Anyone who approaches KastningSiegfried's music, expecting traditional compositional structure or forms, could initially be puzzled by the freshness of its sounds. But the listener with an open mind and a sense of adventure will be delighted to discover that Kastning's music evolves from simple, cell-like beginnings into a complex and fascinating interplay between two guitars. If you liken this sonic experience to sitting through a film that seemed hard to follow in its early scenes, but paid off big in the end, you get a good idea of how this process of personal investment in art can work.
While Kastning's music might be best suited for listeners with a taste for the cerebral in their music, those who have appreciated the intellectual works from artists such as Robert Fripp, Frank Zappa, Ornette Coleman or Anthony Braxton will be well-equipped to delve into Kastning's "Bichromial." Perhaps even closer analogies to Kastning's new music would be the duets of John Coltrane and Pharaoh Sanders, minus the rhythm section. "Bichromial" does not sound exactly like the work of these artists as much there is a thread of kinship that is evident in its boldness and invention. Did I mention that it's hard to categorize?
The main influence I heard in KastningSiegfried's album is that of the modern innovator John Cage, a man who is well-known in classical music circles-and virtually unheard of in "the real world." Using a compositional approached known as "open form," Kevin and his duet partner Siegfried throw riffs and motifs back and forth, the results at times resembling the interaction between two dancers; at others, a face-off between two boxers. There is no empty virtuosity here as dialog and development are the order of the day. While some of the eighteen tracks on the album would make for satisfying listening in their own right, the pieces on "Bichromial" are better appreciated in the context of the whole.
Sonically, "Bichromial" is a treat. It is recorded with an extreme pan, with one guitarist relegated hard to the right channel and the other to the left. So, rather than reproducing an idealized stereo soundstage, each speaker basically acts as a single guitar. A touch of digital reverb was added in the mix and works quite well.
Throughout the album, Kevin Kastning uses three guitars from the Santa Cruz line (he is an SCGC artist endorser): a 2000 Model D, a 2003 OM (both custom made to his specs), and a 2002 Baritone tuned to ADGCEA. Siegfried played two Martins: a 1998 D1 and a 2000 000-1. The guitars sound great in every combination.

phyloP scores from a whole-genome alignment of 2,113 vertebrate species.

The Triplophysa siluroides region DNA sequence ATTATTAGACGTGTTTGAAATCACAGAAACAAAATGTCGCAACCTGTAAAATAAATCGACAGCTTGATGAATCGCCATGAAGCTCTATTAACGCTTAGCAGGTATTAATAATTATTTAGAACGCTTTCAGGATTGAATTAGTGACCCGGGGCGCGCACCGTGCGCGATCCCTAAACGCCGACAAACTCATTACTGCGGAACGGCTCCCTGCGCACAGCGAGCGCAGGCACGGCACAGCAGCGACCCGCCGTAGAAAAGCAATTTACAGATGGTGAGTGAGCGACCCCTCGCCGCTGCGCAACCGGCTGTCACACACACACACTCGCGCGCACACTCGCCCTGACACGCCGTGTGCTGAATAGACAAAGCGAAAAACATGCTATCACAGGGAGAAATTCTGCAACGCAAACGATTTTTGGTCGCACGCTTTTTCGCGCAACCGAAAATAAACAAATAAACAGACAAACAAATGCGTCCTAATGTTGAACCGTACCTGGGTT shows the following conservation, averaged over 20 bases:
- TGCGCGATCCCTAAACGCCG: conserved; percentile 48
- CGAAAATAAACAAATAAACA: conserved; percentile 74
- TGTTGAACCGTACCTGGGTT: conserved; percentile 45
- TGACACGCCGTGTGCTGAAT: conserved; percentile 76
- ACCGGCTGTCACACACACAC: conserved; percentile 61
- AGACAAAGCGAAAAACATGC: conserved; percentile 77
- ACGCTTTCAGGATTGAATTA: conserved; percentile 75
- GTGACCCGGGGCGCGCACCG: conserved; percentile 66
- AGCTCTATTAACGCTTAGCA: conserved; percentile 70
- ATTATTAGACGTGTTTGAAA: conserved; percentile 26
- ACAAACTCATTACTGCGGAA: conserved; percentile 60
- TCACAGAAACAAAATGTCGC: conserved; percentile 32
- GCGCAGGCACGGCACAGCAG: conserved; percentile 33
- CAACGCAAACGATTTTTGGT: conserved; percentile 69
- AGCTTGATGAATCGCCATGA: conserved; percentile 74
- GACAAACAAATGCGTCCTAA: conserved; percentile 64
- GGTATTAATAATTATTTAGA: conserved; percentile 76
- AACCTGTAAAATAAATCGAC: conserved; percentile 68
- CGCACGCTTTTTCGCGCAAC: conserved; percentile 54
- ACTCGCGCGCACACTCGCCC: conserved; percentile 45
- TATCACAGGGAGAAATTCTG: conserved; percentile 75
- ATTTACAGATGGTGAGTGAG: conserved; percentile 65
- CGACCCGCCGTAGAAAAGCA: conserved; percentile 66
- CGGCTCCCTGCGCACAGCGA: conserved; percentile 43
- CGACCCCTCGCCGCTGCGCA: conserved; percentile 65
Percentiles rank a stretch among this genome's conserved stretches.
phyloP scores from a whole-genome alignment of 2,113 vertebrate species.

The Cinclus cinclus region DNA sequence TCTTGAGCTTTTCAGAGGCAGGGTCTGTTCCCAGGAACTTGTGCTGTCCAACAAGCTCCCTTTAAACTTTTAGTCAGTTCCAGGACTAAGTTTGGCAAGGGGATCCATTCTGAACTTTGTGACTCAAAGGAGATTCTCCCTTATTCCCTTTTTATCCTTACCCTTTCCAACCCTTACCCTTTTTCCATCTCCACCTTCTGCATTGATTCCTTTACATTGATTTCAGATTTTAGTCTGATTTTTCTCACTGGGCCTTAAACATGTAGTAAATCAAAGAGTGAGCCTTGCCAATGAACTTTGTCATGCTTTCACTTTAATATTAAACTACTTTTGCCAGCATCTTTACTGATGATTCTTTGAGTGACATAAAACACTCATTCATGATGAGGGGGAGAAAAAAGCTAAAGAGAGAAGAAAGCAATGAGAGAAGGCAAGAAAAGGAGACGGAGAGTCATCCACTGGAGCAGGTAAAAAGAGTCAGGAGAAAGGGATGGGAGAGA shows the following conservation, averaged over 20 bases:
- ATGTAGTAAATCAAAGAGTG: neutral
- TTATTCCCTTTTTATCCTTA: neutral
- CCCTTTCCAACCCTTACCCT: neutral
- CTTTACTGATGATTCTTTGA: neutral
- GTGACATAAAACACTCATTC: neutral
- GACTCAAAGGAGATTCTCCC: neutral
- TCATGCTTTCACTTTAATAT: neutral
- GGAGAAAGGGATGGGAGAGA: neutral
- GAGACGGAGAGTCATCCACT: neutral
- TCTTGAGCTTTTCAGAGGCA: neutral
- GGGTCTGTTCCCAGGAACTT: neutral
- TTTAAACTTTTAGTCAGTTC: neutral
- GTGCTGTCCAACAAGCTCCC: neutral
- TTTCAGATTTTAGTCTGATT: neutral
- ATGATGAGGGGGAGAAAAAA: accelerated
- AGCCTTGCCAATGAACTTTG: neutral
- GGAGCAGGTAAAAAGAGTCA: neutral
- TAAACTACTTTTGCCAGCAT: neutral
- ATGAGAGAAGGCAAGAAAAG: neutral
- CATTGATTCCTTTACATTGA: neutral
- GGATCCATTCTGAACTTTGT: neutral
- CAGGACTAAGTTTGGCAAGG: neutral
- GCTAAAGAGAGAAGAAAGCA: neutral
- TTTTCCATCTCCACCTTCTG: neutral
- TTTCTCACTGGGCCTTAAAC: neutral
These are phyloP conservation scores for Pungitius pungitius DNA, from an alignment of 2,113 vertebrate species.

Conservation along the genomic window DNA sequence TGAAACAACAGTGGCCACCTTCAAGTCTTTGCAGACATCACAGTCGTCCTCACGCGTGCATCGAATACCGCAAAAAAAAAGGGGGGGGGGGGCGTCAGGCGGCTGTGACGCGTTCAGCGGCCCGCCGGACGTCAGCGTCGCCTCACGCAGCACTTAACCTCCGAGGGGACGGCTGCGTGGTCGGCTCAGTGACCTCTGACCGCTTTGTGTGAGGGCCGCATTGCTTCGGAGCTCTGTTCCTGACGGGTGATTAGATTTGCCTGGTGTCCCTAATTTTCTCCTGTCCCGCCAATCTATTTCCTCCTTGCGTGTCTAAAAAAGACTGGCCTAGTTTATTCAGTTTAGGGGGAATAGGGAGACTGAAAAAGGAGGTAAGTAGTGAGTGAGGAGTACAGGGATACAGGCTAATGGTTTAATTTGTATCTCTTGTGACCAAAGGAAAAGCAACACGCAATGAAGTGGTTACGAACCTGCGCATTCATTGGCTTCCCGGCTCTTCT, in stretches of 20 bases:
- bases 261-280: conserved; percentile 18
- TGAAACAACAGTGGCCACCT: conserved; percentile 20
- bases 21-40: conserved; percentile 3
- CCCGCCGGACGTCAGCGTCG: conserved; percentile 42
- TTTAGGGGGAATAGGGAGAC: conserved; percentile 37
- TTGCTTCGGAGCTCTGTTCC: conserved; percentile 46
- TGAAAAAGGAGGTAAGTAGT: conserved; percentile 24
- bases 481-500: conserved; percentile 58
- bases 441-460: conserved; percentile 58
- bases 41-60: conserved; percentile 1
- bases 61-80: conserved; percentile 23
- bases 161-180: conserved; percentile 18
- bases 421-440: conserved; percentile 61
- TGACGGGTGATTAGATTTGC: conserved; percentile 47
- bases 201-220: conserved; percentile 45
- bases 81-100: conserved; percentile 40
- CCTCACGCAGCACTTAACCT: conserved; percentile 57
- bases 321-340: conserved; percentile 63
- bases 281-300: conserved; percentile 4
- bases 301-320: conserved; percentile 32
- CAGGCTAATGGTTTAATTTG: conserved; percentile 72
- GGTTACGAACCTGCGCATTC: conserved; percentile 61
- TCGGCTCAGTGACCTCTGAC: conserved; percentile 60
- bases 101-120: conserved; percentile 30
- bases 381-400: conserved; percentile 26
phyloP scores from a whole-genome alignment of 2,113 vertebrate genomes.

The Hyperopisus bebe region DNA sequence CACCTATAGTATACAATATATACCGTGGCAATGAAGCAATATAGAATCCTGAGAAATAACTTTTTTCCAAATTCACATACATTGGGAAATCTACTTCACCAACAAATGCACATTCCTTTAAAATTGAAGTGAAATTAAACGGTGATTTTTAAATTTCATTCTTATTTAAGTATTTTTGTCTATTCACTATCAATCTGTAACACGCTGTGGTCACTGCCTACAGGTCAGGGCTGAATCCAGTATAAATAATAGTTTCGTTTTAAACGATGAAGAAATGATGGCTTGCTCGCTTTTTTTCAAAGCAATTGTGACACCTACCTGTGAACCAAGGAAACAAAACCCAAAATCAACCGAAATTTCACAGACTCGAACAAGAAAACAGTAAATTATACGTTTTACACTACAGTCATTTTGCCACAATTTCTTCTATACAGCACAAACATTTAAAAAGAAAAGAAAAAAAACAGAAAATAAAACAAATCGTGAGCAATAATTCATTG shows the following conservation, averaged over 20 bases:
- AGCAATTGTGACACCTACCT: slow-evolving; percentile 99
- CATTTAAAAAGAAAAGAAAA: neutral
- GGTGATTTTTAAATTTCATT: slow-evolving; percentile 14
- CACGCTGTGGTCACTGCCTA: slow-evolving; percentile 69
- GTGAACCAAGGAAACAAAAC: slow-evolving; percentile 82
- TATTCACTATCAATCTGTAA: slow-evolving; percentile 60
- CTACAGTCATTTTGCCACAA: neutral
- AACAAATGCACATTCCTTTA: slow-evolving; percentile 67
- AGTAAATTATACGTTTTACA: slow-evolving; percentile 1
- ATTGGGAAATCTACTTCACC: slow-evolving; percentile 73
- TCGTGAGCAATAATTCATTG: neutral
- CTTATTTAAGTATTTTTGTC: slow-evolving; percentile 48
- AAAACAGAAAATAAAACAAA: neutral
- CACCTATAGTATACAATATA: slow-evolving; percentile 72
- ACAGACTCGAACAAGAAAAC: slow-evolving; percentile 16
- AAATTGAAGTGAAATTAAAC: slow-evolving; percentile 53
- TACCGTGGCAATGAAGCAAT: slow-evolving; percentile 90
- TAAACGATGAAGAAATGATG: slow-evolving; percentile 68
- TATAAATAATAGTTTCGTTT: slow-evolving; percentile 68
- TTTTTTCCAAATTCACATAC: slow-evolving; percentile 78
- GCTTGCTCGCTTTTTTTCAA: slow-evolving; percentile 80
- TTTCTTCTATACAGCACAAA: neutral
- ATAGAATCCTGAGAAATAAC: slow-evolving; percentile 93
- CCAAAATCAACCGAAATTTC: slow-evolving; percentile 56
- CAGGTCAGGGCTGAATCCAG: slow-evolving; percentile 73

Kastning has also written solo sonatas for piano and chamber music for string trio, string quartet, and wind quintet. His work has been performed by the London Chamber Group, which also commissioned from him a new piece to be performed next year.
Kastning's compositional influences and inspiration come from a variety of 20th-century artists-from composers to writers (Joyce and Proust) to painters (Jackson Pollock). More information about Kevin Kastning, his music and MP3 samples from his albums are available at www.kevinkastning.com."
- Album review, "Acoustic Player Magazine," USA, 2005
Bridge Guitar Review, The Netherlands, November 2004: Kastning/Siegfried Bichromial (2004 Greydisc) "When one is used to listen to the average finger-style music or a renewing classical approach in guitar music will encounter that Kevin Kastning and Siegfried have chosen a renewing experimental setup in their guitar music which is played in duets. The music cannot be described as agitating or calming but more as deeply improvisational graving interplay in 18 parts. The atmosphere they create is one of painting songs in melancholic and abstract mindscapes. The compositions are inter-related. Kevin Kastning plays three different types of Santa Cruz acoustic guitars and Siegfried plays 2 acoustic Martin guitars. The recording is extremely well-done. The chemistry between Kastning and Siegfried is remarkable and both players dig deep into their soul and one feels a profound conversation between the guitarists going on. Feelings of hope, desire and fear and loneliness can be felt in their music and the goal seems to be to confront the listener to cadenced inner visions. The music reflects a pioneering art, creating new dimensions and adding new impulses to acoustic guitar music."
- Bridge Guitar Reviews, The Netherlands
"You (Kevin Kastning) are a great addition to the Acoustic Player Magazine forum, and someone pushing the limits of the acoustic guitar. I think what you do is great. Keep up the fine work."
- Doug Jones, Associate Editor; Acoustic Player Magazine
"Kevin writes beautiful, thoughtful, highly original music. His work is not to be missed."
- John La Grou, President, Millennia Music & Media Systems
The 13th Fret: Kevin Kastning: Artist of the Month (October 2004), www.13thfret.com
Check out the artist's website:
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